By any measure, Emily Dievendorf's 25-vote win over Jon Horford in the 77th House District Democrat primary two Tuesdays ago was a surprise.
Horford had many more endorsements. He raised four times more money. He put out five mailers. He knocked 30,000 doors. Dievendorf's efforts were not as intense.
That may not be Tuesday's biggest surprise of the Lansing area, though.
That's reserved for Amy Salisbury. The Haslett-area candidate for the Ingham County Board of Commissioners asked the clerk to take her name off the ballot. She was going to be needed in the Upper Peninsula to care for a family member for most of the summer and wasn't planning to be around much.
Clerk Barb Byrum said it was too late to be removed from the ballot. Salisbury admitted that she dropped the matter because she wasn't planning on campaigning and didn't expect to win.
She defeated 21-year-old Graham Diedrich by 46 votes in the Democratic primary anyway.
Not taking anything away from either Dievendorf or Salisbury, but female candidates across the state and across the country are seeing more documented successes at the ballot box.
The year 2022 will be the first time in Michigan history both major-party gubernatorial candidates are women. Both secretary of state candidates are are as well.
In the Michigan House and Senate there were 109 female candidates in 2022, continuing an upward trend, according to numbers compiled by the Center for American Women In Politics.
At least 47 women who won their primary races last week are projected to win in November. Realistically, 65 could win. The record for most female Michigan legislators is 53 from 2018.
These numbers are up markedly from 2014 (31 women winners), 2010 (30), 2006 (29) and 2002 (35), based on CAWP's research.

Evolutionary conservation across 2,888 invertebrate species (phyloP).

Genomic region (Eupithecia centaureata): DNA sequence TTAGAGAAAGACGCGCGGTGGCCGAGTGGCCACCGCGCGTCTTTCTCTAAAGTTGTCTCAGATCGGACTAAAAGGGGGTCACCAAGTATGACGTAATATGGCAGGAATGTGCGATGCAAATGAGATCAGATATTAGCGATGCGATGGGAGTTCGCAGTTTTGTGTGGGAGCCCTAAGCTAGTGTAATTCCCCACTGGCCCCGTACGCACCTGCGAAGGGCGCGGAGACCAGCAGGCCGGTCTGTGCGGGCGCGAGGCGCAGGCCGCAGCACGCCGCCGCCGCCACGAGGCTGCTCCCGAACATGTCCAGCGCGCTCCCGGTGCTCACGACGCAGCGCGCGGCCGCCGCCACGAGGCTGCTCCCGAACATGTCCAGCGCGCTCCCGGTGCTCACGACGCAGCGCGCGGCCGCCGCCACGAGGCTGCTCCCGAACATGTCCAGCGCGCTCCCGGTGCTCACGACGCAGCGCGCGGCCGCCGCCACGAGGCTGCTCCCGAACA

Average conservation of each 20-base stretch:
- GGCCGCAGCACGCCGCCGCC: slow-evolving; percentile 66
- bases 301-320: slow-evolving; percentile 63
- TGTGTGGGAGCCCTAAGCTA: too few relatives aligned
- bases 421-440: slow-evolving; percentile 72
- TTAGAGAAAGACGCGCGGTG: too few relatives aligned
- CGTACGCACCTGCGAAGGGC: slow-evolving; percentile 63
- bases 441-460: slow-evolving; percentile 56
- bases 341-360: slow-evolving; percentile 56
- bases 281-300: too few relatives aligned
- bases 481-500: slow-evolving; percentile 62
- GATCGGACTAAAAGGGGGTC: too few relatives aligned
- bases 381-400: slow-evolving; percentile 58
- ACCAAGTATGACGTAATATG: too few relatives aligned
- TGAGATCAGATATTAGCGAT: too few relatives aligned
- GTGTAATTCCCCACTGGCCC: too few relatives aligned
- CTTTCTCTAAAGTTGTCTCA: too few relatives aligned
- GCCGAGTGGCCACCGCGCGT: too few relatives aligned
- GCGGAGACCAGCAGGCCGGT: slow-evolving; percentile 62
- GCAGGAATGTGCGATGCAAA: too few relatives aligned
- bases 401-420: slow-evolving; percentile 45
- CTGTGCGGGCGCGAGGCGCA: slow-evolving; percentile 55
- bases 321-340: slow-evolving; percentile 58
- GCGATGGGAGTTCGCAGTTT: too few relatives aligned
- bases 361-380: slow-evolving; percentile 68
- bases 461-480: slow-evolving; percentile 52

In 1980 nationwide, only 10% of state legislators were women. By 2022, that percentage rose to 31.1%.
If a state Legislature is truly representative of the people, though, that number should be at least 50%. Nevada is the only state that's there (58.7%). Michigan's 31% is 12th in the country, according to CAWP.
It's more than the numbers, though. More women in leadership positions are bringing different issues to the forefront.
This term, Rep. Mary Whiteford, R-Casco Twp., championed a first-of-its-kind, 24/7 988 hotline for those suffering mental health emergencies.
The chair of the House's Public Health Appropriations Committee is now spearheading a 27-bill package on addressing human trafficking, a subject first championed by former Sen. Judy Emmons.
Gov. Gretchen Whitmer is making affordable child care for working parents one of her top priorities. One of Attorney General Dana Nessel's legal crusades is stopping unscrupulous actors from taking over the estates of vulnerable adults through the court system and then squandering their assets.
Sen. Sylvia Santana helped push juvenile justice into the forefront of the Republican majority's attention in the Legislature last year.
The examples here are numerous. Female legislators and government leaders spotlight issues that often aren't given the same priority by male legislators.
I'm not saying the Michigan Legislature wouldn't have cracked the whip on creepy doctors after the Larry Nasser scandal at Michigan State without female legislators.
But Sen. Margaret O'Brien pushed the snowball down the hill.
When catastrophically injured car accident patients begged for changes to the auto insurance law so their caregivers could get paid, the first Republican committee chair to buck leadership and give patients a hearing was the person who wore a "Q" pin earlier this session: Rep. Daire Rendon.
The push-button talking points seem to be the same regardless of whom is charged. Republicans and Democrats campaign on carefully poll tested issues that are focus-grouped to gin up people's passions.
The real difference is seen in the day-to-day work of a state legislator, or any government leader for that matter.
Female legislators are bringing more issues into the limelight, and it's fair to say we all will see more of it.
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